The first two decades of the 20th century saw the emergence of urbanism in sociology and philosophy: Georg Simmel wrote about the metropolis and mental life, and Walter Benjamin penned portraits of Western cities like Paris and discussed the work of Charles Baudelaire and Edgar Allan Poe in the context of the flâneur, the dandy who roamed the streets to observe the city and the people.
What Kosal Path calls the “Third Indochina War” resulted from Vietnam’s invasion of Cambodia in December 1978 and China’s subsequent invasion of Vietnam in February 1979. For Vietnam, it was a “protracted two-front war”, that drained the country’s economic resources and imperiled the ruling Communist Party. Path contends that throughout the war, the decision-making of the Vietnamese political leadership was shaped more by domestic economic factors and a realist view of national security interests than ideological abstractions. The war and its aftermath, he believes, also set the stage for Vietnam’s economic and national security reform policies called Doi Moi (renovation), and Vietnam’s improved relations with Western powers.
What is Zen? If it were really just enigmatic aphorisms such as “I swallowed up all the Buddhas and Patriarchs / Without ever using my mouth” as an answer to the equally enigmatic question “The ten thousand things return to one; to what does the one return?” then presumably it would have not engaged the West as much as it evidently has.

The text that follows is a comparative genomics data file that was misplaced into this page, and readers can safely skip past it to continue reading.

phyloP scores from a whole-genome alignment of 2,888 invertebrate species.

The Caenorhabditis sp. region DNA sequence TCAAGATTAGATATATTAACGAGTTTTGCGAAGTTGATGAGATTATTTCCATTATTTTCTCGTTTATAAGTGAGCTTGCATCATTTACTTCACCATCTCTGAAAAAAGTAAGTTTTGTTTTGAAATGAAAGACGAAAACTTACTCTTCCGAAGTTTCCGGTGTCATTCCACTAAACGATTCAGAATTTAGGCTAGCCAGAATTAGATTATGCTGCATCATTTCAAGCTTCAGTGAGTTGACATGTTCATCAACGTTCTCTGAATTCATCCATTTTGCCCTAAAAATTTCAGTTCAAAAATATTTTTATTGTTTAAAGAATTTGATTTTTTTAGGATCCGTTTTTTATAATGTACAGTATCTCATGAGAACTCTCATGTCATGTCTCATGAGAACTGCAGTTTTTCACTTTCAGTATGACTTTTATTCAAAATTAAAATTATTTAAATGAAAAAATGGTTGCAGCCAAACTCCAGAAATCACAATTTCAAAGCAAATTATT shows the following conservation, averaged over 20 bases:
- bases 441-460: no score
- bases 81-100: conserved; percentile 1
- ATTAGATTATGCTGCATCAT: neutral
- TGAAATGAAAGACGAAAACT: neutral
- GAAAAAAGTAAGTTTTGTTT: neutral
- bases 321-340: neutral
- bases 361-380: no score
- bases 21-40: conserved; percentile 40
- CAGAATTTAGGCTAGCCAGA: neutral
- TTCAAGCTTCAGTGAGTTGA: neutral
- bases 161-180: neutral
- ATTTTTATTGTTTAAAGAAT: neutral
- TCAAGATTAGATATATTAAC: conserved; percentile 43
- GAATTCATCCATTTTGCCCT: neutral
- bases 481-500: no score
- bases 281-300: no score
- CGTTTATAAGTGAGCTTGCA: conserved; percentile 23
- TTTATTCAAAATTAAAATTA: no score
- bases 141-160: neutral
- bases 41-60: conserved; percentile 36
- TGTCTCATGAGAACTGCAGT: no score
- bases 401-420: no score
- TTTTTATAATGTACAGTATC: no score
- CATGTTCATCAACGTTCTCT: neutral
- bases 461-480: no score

It is no small irony that this survey of courtyard homes in the Asia Pacific region by Charmaine Chan, design editor of the South China Morning Post, has no inclusions from Hong Kong. For such a property-minded city where space is generally designated in vertical terms, one of Chinese architecture’s most traditional elements has become a near-inconceivable luxury.
Perhaps because Central Asia is still off the beaten track, it attracts its fair share of travel writers, maybe more than its fair share, from the venerable Colin Thurbon (who has two, The Lost Heart of Asia and Shadow of the Silk Road), two by horse (The Last Secrets of the Silk Road by Alexandra Tolstoy and On the Trail of Genghis Khan: An Epic Journey Through the Land of the Nomads by Tim Cope) and the cleverly-entitled Out of Steppe by Daniel Metcalfe and Postcards from Stanland by David Mould. Fortunately for Erika Fatland, the region is changing so quickly that no one, not even Thurbon, remains definitive for long: there’s always room for a new entry.
Agnès Bun’s collection of vignettes echoes Theodor Adorno’s famous comment that “There can be no poetry after Auschwitz.” All debates surrounding the quote aside, how does one manage to express anything at all when faced with the extremes of human suffering? I guess one way would be poetic language, because it oozes out of the pages of this short but powerful book.
In 1876, Englishman Henry Wickham smuggled rubber tree seeds out of the Amazon ultimately dooming Brazil’s rubber boom. The stolen seeds were successfully germinated, leading to the British establishing rubber plantations in Malaya that broke Brazil’s monopoly and sent the states of Amazonas and Pará into rapid decline. The Opera House in Manaus, capital of Amazonas, is a melancholy reminder of the luxury rubber profits once afforded. Much as rubber seeds once were, genetically-engineered (or modified, ie GM) corn seeds have become valuable enough in the 21st century that some will resort to anything to get them.